The European recording industry announced a wave of new lawsuits against alleged illegal music file traders this week, but the move was seen as more of a ripple in the vast ocean of peer to peer (P2P) activity.
The International Federation of the Phonographic Industry (IFPI), the European equivalent of the Recording Industry Association of America (RIAA), announced almost 2,000 new lawsuits against alleged copyright infringers who did so online. There are currently millions of file sharers on the Internet, many of whom are not breaking the law with their downloads of software, music, video clips and other files.
The IFPI, boasting that hundreds have already settled for an average of Euros 2,633 (US$3,228) to avoid prosecution, said its campaign had been effective in cutting off connections for offending Europeans, and highlighting the issue of illegal filetrading online.
However, a similar strategy brought backlash against the RIAA in the U.S., and in Europe, the effort is running against different perceptions and recent French legislation that legalized all P2P use.
Threats Both Ways
The IFPI, nevertheless, pushed ahead with its legal threats against individual Internet users, warning parents that they are responsible for their childrens’ online activity, and detailing the cost of free file trading to the music industry.
The organization said new lawsuits represented a broadening of its targets, and complained that its industry was in jeopardy because of free filetrading.
“This is a significant escalation in our worldwide campaign against illegal file-sharing,” said John Kennedy, chairman and chief executive of IFPI.
“This campaign started in major music markets where sales were falling sharply,” the group said. “Now these legal actions have spread to smaller markets in countries like Portugal, where it is not an exaggeration to say the future of the whole national market, and local artists, is at stake.”
Pushing Off P2P
Given the number of worldwide P2P downloaders, the 2,000 lawsuits do not amount to much, Yankee Group senior analyst Mike Goodman told TechNewsWorld.
He added that the recording industry’s lawsuit strategy is actually pushing illegal filetraders away from P2P networks to Usernet and underground, private networks, which are much more difficult to track.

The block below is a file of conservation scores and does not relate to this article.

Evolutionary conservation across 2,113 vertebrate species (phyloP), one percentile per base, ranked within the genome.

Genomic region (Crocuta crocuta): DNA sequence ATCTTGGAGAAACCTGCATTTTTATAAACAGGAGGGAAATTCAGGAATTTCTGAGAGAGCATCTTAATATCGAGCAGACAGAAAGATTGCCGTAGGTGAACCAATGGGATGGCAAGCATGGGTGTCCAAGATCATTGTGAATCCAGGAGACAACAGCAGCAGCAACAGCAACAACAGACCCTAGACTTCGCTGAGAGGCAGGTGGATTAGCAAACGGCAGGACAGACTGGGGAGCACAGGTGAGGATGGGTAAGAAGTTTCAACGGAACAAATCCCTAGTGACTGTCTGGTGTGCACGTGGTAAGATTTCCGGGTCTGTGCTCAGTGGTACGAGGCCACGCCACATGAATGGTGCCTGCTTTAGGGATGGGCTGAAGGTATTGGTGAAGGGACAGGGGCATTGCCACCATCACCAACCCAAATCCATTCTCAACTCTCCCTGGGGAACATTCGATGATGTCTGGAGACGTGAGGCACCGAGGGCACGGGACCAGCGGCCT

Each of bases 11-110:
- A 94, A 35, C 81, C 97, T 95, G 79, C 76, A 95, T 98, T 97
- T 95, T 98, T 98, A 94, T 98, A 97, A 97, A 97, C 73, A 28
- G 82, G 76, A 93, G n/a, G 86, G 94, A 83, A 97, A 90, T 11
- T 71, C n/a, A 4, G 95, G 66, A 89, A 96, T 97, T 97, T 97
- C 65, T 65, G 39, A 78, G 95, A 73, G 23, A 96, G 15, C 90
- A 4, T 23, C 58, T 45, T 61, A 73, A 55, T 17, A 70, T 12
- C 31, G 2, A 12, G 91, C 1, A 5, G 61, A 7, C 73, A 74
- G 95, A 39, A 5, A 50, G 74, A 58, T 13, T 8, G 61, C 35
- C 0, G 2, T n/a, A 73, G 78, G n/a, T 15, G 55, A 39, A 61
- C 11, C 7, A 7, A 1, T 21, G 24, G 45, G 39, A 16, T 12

Goodman said on any given day, approximately seven million Internet users download something — both files and software that are legal, and other downloads that are illegal.
Although Europe is similar to the U.S. market in the availability and development of legitimate music download sites and services, Europe can be very different in its attitude toward the entertainment industry, which is dominated by the U.S., Goodman said.
“Europe has somewhat of a more pervasive attitude on allowing unlicensed downloads,” he said. “The entertainment industries to not carry the same weight as they do in the U.S.”
Referencing the case of “DVD Jon,” a Scandinavian hacker who cracked DVD encryption and was later acquitted in Europe, Goodman said there is not as much legal or judicial interest in protecting U.S.-based industries in Europe.
Regardless of its effectiveness, the recording industry lawsuit strategies are likely to continue, Gartner Research Director Mike McGuire told TechNewsWorld.
However, the content holders must also invest in and promote legitimate alternatives, and walk a fine line over public perception, McGuire added.
“How they continue to balance the message of a hammer in one hand and a finger pointing the direction in the other is very, very delicate,” he said. “It’s important you don’t turn off the buying audience.”